jesus feminist

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This week I read Jesus Feminist by Sarah Bessey. Even before I finished it I texted my friend and told her to take a break for thirty seconds and go read this book. This was such a healing way to encounter the idea of feminism as a Christian.

Sarah Bessey starts off by inviting us to join her by the fire–glass of wine in hand–to talk about this thing to which no one has all the answers. She writes with humility and grace, and asks us to listen and lean into this moment–to respectfully wrestle with the known and unknown.

She weaves her story in and around her premises. One premise is that Jesus’s interactions with women were revolutionary in and of themselves. He included, taught, protected and loved them. He loves women and He created them uniquely to stand alongside men to love this fallen broken world. We should look to him as our author. Another argument she makes is that when Scripture was God-breathed and inspired and then written down, the writers wrote to a specific time, place and people. Paul and the others wrote within a context  so they used the systems in place to create a better way within the system that the world offered. She argues it’s similar to how the writers address slavery. Of course God does not want one human being to own another–but it was socially acceptable at the time, and while hope wants it to change, it seeks to create  a new and  better relationship in that fallen dynamic. She argues that Paul was writing to a patriarchal society and that this was a man-made design that Paul worked within, while hoping for the day when men and women would walk in the knowledge and design that they are no longer male and female or Jew and Greek, but all one in Christ. Being a feminist and a Christian are not mutually exclusive. I “grew up” in a complementarian church where arguments were presented and the case was closed. In this book, Sarah Bessey offered some insights giving me the opportunity to wrestle with both sides of the equation.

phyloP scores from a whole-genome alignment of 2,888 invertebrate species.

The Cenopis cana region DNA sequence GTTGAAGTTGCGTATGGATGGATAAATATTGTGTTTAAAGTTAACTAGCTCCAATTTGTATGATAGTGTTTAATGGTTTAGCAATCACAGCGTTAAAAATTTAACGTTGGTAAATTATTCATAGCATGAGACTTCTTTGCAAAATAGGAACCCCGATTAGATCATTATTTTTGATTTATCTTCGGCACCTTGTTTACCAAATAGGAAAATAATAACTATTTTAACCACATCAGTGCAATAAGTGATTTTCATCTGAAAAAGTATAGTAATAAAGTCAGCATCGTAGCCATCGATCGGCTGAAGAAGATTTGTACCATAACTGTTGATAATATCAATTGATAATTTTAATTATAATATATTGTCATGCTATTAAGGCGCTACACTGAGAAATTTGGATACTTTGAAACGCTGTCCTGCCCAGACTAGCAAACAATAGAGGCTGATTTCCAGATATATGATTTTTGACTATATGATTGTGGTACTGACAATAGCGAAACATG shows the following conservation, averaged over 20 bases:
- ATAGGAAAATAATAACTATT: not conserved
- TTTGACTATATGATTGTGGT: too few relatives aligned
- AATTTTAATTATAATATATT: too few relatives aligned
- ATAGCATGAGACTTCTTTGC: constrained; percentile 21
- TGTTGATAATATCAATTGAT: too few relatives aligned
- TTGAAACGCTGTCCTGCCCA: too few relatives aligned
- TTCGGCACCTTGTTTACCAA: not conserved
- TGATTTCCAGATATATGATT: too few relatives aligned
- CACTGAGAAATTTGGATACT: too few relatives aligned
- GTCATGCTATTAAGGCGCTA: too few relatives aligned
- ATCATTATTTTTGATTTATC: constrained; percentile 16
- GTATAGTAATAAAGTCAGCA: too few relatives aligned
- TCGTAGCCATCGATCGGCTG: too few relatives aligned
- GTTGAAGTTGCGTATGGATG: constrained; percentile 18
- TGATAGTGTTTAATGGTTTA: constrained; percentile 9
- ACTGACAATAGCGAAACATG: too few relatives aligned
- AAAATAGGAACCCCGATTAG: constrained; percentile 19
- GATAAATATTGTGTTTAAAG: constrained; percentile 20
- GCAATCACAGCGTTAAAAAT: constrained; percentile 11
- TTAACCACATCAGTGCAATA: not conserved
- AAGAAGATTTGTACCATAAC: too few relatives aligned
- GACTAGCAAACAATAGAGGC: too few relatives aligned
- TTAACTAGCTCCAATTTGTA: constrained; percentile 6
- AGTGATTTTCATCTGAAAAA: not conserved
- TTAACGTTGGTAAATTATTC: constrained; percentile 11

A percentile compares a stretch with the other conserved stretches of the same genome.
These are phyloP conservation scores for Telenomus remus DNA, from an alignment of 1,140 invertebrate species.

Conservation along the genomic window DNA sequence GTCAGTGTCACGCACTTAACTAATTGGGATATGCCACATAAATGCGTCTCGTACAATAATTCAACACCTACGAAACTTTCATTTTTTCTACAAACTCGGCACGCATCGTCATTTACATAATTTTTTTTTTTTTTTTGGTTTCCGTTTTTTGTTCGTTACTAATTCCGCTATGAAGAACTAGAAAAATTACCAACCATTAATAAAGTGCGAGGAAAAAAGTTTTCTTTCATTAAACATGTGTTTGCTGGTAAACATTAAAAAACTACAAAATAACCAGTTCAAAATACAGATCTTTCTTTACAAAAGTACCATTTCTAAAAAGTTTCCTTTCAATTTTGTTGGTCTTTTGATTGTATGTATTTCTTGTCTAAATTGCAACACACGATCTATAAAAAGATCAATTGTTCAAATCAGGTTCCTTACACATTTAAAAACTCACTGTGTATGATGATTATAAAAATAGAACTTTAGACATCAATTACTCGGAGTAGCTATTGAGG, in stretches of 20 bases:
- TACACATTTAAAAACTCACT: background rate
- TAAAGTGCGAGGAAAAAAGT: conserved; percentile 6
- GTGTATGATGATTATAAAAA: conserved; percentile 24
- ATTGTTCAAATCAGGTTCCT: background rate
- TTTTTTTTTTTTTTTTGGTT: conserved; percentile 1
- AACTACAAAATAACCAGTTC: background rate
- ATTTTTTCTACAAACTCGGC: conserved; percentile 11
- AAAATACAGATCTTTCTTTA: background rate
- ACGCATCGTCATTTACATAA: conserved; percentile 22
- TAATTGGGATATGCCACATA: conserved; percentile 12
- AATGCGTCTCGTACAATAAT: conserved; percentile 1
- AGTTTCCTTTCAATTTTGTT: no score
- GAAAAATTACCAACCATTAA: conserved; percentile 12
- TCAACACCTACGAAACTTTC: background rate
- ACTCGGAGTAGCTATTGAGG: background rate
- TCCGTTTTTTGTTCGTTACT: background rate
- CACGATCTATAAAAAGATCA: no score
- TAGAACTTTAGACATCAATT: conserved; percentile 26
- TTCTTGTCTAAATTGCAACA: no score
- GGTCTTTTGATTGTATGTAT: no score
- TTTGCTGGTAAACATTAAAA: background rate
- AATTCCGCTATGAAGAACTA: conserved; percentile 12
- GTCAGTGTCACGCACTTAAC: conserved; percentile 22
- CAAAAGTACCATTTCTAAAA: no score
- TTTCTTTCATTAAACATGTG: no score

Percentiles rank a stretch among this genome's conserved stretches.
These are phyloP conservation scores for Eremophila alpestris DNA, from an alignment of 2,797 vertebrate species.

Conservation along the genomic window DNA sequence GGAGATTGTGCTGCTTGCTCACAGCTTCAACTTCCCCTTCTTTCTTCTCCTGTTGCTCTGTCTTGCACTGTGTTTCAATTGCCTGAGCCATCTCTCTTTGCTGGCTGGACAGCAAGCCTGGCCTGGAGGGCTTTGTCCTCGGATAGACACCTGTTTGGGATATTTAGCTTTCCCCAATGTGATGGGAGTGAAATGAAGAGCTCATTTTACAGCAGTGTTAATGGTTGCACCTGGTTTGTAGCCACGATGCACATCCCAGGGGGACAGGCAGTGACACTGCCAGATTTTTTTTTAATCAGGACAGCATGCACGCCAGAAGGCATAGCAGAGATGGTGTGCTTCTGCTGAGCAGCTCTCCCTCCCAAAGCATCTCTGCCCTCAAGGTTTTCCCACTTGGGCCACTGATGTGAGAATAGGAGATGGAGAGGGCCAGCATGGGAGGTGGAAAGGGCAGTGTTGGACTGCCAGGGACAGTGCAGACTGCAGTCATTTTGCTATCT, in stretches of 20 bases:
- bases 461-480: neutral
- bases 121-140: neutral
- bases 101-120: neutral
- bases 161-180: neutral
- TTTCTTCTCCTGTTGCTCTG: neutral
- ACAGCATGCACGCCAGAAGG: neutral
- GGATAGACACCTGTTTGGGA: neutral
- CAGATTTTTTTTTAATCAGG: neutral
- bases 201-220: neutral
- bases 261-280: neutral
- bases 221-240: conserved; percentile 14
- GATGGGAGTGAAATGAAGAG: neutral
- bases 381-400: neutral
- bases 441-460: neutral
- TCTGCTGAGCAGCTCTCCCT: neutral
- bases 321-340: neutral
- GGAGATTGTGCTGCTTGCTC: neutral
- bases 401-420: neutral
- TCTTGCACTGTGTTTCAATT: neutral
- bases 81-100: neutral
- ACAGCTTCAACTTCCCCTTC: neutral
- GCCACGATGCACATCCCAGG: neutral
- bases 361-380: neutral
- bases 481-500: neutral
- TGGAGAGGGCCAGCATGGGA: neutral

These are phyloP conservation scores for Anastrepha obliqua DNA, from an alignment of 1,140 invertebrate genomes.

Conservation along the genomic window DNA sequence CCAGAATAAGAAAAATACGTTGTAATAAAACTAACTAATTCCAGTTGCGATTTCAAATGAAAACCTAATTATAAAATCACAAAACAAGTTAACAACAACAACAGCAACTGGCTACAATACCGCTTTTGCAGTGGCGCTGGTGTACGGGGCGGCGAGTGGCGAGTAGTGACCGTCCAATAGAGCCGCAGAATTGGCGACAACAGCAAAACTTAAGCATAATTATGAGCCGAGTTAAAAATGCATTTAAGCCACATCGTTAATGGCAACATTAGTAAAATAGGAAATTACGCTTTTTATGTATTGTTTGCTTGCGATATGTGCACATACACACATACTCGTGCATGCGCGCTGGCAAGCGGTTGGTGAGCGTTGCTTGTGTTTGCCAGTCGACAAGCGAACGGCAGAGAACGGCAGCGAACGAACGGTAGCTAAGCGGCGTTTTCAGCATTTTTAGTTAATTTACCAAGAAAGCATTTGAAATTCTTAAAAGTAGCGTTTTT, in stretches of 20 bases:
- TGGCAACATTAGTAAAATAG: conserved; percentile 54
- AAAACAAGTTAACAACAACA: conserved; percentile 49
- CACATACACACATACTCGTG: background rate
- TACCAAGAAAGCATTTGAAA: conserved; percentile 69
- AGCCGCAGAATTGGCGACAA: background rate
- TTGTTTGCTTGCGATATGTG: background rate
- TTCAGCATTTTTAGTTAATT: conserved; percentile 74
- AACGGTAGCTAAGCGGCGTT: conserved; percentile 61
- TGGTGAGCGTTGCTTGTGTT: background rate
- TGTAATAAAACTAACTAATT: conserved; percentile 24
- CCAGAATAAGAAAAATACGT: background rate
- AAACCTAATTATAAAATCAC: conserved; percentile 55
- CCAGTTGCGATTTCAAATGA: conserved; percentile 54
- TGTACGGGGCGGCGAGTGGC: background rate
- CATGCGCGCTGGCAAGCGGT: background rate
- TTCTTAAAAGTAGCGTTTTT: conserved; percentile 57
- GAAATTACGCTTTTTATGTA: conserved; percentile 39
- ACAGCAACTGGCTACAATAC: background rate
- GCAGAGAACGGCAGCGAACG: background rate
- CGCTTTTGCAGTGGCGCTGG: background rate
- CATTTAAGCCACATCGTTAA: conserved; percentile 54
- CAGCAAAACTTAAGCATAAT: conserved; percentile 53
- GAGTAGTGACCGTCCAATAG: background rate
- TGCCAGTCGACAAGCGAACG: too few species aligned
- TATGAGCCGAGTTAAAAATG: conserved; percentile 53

And in the end, her purpose is not more power for women, but to globally change the position of women in the world–so that we are all united in our human-ness. Worldwide, women and children are still the most exploited of all humankind. And that’s an impossible task for the Church to tackle when half of the population’s gifts, talents, and voices are silenced, quieted, or hushed. There are places and spheres where women have very limited options, where they are excluded, persecuted, and hurt because of their gender. The Church is called to stand in this gap and be a voice for those who have none.

God is so much bigger than our gender, race, or sexual orientation. Sarah Bessey writes us into this discussion and invites us to live in this messy place where there are no easy answers. To me, this reads like a love letter to women inviting them to bring all of themselves to the table–not for ourselves or our own rights and power, but to do the work of the kingdom of God. To make this happen requires that we work as one, with each part operating at full strength.

 

sixteen years later…

I think it was cold. It was January 14th, so it must have been. But it’s Texas so maybe it was one of those random 70 degree days in the middle of winter. But I’m certain I was wearing his red letter jacket with the off white sleeves. He lettered in band. Pretty damn nerdy–but he liked me and that’s all that mattered. I stole his jacket every chance I got–even when I had another boyfriend.